An ultra-Orthodox Jew who stabbed to death a participant in last year’s Jerusalem gay pride parade was sentenced on Sunday to life in jail plus an additional 31-years in prison.
Yishai Schlissel, who told the Jerusalem District Court that he had no regrets, was also sentenced to pay damages amounting to NIS 2,064,000.
During the 2015 march-turned-horror film, Schlissel went on a stabbing rampage, killing 16-year-old Shira Banki and stabbing and wounding six others – Yarden Noy, Kfir Gil, Noam Eyal, Yael Belkin, Sagiv Satkolshtick and Sheli Bar Niv.
The stabbings prompted across-the-board condemnations, including from Orthodox figures, and drew international attention due to the ferocity of the attack.
“Before us is a dangerous man with no heart,” said Judge Nava Ben-Or, “a brutal man…this man cannot be allowed to traverse the streets of Jerusalem or any other place.”
Schlissel was convicted in April of murder, six counts of attempted murder and one count of causing extreme bodily harm. He was previously imprisoned for 10 years for stabbing three people at the 2005 Jerusalem Gay Pride Parade, and was released from jail only weeks before the stabbing attack last year.
The indictment stated that leading up to the parade, Schlissel had called on ultra-Orthodox Jews in Jerusalem and Modi’in Illit to take action against it, and that on the day of the parade he purchased a 15 cm.-long kitchen knife for the purpose of stabbing participants.
The court in April also criticized the police for allowing him to get to the point where he could go on his stabbing rampage.
According to the court, “From the evidence it is clear that the police was aware of the danger posed by the accused, who was released only shortly before the parade. The unconscionable ease with which the accused managed to penetrate and reach the marchers so that he could perpetrate his scheme until he was arrested, is inconceivable.
“He arrived at a police checkpoint that was placed at the beginning of Lincoln Street, and all that was done was to give him a general order to leave the area,” said the court, noting that the police had not properly learned the lessons of the 2005 attack.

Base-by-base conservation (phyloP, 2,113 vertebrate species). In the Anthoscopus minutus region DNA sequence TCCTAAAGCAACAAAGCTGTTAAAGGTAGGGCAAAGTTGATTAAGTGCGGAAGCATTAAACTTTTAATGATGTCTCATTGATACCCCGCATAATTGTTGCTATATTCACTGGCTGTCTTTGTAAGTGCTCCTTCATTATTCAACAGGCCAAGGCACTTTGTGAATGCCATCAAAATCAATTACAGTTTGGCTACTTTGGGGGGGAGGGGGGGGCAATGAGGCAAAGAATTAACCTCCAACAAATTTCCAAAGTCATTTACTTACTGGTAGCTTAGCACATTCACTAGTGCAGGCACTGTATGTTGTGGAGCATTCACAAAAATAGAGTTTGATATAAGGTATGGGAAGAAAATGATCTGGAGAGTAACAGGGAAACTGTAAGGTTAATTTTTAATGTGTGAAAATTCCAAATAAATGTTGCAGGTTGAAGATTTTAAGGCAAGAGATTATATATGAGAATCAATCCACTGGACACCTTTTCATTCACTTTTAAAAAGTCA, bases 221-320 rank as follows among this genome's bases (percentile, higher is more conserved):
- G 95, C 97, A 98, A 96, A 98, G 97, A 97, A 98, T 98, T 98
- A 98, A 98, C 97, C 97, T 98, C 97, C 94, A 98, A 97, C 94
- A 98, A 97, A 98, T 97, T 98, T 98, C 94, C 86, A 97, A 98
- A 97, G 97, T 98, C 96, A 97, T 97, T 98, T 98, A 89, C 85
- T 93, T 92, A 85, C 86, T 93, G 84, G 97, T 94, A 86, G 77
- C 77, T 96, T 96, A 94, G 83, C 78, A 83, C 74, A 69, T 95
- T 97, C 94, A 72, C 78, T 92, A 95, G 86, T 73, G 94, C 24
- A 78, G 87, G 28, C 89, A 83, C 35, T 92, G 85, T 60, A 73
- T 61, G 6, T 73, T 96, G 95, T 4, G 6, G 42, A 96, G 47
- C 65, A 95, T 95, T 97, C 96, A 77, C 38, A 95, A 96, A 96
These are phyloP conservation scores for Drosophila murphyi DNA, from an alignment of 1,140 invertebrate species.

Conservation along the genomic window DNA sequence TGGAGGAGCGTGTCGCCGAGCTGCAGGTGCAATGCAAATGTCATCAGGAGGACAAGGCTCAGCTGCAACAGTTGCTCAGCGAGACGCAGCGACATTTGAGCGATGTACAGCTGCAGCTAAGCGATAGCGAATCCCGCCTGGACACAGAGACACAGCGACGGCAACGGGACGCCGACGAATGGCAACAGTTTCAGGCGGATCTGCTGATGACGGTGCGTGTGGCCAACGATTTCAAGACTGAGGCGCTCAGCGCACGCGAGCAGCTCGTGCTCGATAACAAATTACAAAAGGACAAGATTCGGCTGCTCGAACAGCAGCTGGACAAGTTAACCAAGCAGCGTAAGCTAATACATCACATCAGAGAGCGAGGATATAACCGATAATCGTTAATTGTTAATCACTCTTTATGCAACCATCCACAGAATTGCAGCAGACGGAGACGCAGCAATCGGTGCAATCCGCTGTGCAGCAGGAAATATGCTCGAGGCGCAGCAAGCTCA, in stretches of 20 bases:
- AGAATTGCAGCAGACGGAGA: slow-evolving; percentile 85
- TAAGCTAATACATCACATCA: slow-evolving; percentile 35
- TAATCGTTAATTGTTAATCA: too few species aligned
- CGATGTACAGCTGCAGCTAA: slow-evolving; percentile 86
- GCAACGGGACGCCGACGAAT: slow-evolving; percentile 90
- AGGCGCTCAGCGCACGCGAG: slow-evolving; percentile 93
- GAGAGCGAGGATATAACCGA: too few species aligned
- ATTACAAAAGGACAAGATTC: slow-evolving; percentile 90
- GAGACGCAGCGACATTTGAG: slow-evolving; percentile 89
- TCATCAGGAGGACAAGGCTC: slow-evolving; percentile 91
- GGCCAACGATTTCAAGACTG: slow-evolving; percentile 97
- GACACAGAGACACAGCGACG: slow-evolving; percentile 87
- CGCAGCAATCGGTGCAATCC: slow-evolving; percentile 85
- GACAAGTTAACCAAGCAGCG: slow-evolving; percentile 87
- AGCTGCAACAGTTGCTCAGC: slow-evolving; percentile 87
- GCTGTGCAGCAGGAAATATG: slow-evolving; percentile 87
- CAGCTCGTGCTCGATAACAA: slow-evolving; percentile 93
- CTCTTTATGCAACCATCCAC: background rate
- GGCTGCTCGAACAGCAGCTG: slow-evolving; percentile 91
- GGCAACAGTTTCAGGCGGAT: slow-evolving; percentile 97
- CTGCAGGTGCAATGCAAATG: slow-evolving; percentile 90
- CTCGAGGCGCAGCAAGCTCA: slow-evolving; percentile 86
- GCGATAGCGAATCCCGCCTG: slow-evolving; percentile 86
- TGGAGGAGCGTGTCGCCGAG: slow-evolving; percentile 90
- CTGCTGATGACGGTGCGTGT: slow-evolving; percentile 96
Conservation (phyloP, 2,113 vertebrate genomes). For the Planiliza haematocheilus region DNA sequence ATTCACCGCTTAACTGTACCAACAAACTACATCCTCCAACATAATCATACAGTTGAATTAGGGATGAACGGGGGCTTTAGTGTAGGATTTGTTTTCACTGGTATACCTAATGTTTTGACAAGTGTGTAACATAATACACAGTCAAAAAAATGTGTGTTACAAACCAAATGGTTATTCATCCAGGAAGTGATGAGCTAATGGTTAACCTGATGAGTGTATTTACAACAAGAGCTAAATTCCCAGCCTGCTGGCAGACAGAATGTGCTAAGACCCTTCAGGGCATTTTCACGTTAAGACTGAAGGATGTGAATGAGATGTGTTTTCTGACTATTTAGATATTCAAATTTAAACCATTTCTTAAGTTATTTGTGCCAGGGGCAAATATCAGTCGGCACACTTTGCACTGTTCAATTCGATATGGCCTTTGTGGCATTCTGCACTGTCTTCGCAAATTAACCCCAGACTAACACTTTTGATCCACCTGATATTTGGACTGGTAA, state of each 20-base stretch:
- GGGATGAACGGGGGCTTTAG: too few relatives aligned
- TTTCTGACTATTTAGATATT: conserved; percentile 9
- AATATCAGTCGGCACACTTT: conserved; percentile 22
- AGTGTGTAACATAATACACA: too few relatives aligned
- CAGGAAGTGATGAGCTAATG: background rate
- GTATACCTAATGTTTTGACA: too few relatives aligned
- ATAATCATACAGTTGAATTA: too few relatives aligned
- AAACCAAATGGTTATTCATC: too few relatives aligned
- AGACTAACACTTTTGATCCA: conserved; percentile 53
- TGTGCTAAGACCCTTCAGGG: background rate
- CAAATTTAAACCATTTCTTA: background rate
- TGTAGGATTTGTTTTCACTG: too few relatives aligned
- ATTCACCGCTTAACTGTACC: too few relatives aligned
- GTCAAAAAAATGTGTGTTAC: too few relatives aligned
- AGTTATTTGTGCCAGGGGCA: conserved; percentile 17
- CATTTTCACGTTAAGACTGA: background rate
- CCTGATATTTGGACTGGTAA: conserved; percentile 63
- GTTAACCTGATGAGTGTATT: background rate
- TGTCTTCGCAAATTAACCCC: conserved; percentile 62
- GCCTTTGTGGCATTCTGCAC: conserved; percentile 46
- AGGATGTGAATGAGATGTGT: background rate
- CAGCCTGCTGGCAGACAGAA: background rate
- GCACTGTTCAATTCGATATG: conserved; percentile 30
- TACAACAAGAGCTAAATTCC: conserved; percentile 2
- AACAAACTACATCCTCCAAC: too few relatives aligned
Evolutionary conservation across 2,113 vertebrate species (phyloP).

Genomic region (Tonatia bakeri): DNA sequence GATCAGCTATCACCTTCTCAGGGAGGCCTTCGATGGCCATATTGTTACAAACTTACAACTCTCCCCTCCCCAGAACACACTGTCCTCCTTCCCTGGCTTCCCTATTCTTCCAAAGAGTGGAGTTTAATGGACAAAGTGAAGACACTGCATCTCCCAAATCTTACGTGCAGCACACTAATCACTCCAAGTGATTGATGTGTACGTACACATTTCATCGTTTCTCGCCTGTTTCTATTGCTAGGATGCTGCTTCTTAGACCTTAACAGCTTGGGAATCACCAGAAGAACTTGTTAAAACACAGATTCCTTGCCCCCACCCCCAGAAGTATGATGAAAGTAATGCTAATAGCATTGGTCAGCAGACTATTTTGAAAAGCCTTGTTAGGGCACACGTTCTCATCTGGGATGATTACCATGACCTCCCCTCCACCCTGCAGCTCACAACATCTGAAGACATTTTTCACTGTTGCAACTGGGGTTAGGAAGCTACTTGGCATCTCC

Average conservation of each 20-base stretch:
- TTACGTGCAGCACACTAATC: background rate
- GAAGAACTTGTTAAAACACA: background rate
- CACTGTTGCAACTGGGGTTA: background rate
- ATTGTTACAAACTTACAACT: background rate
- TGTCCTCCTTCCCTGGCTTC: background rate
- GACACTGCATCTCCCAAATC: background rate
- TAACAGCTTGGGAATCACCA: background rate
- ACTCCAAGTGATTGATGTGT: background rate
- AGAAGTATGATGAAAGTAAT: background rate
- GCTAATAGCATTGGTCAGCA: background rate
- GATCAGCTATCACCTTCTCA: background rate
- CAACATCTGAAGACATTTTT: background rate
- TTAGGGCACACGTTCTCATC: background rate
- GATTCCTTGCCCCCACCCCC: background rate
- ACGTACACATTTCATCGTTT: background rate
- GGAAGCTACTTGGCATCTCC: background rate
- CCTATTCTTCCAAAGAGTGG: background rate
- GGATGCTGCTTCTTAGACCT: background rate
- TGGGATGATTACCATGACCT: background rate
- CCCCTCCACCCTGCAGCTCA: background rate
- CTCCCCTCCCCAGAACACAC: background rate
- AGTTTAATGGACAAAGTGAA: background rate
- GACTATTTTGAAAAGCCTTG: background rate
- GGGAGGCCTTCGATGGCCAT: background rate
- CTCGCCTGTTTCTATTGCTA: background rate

Schlissel eventually managed to perpetrate his attack after joining the parade from a different street.
Police intelligence “was not used wisely... the writing was on the wall, but those responsible to stop it did not read it,” the court concluded regarding the police’s conduct.
At the same April hearing, the court made a plea to the Knesset to pass a law creating controls that the state can place on certain violent convicts even after they are released.
It stated that unlike with sexual offenders, where their release even after the end of their prison time can have restrictions about being under supervision and in a rehabilitation program, there is no legal power to impose such measures on non-sexual but extremely violent offenders like Schlissel – a situation that must be fixed.
From the arraignment in September through Tuesday’s verdict, Schlissel continued a position of refusing to recognize the court’s authority, stating in September: “God, the creator of the world, did not give you authority to judge me, and so I am not interested in asking questions or responding to them.”
When the court asked him to stand at the first hearing – as is customary when addressing the court – he refused, stating, “I am not interested in getting up.”
Despite Schlissel’s continued refusal to agree to have the Public Defender’s Office represent him, or to accept any legal representation, the court in September ordered the public defender present to continue to speak for him in court.
Schlissel refused legal representation since he considers that to be an acknowledgment of the validity of the court proceedings against him.
“Today is yet another milestone in our fight against hatred, violence and darkness towards LGTBQ community,” said Sara– Kala Meir, CEO of Jerusalem Open House for Pride and Tolerance. “Unfortunately, Schlissel’s… imprisonment cannot heal our open, bleeding wounds, nor bring back to life Shira Banki. Having said that, we derive comfort from the court’s acknowledgment in the need to condemn people like Schlissel from our society, a major step towards a better world.”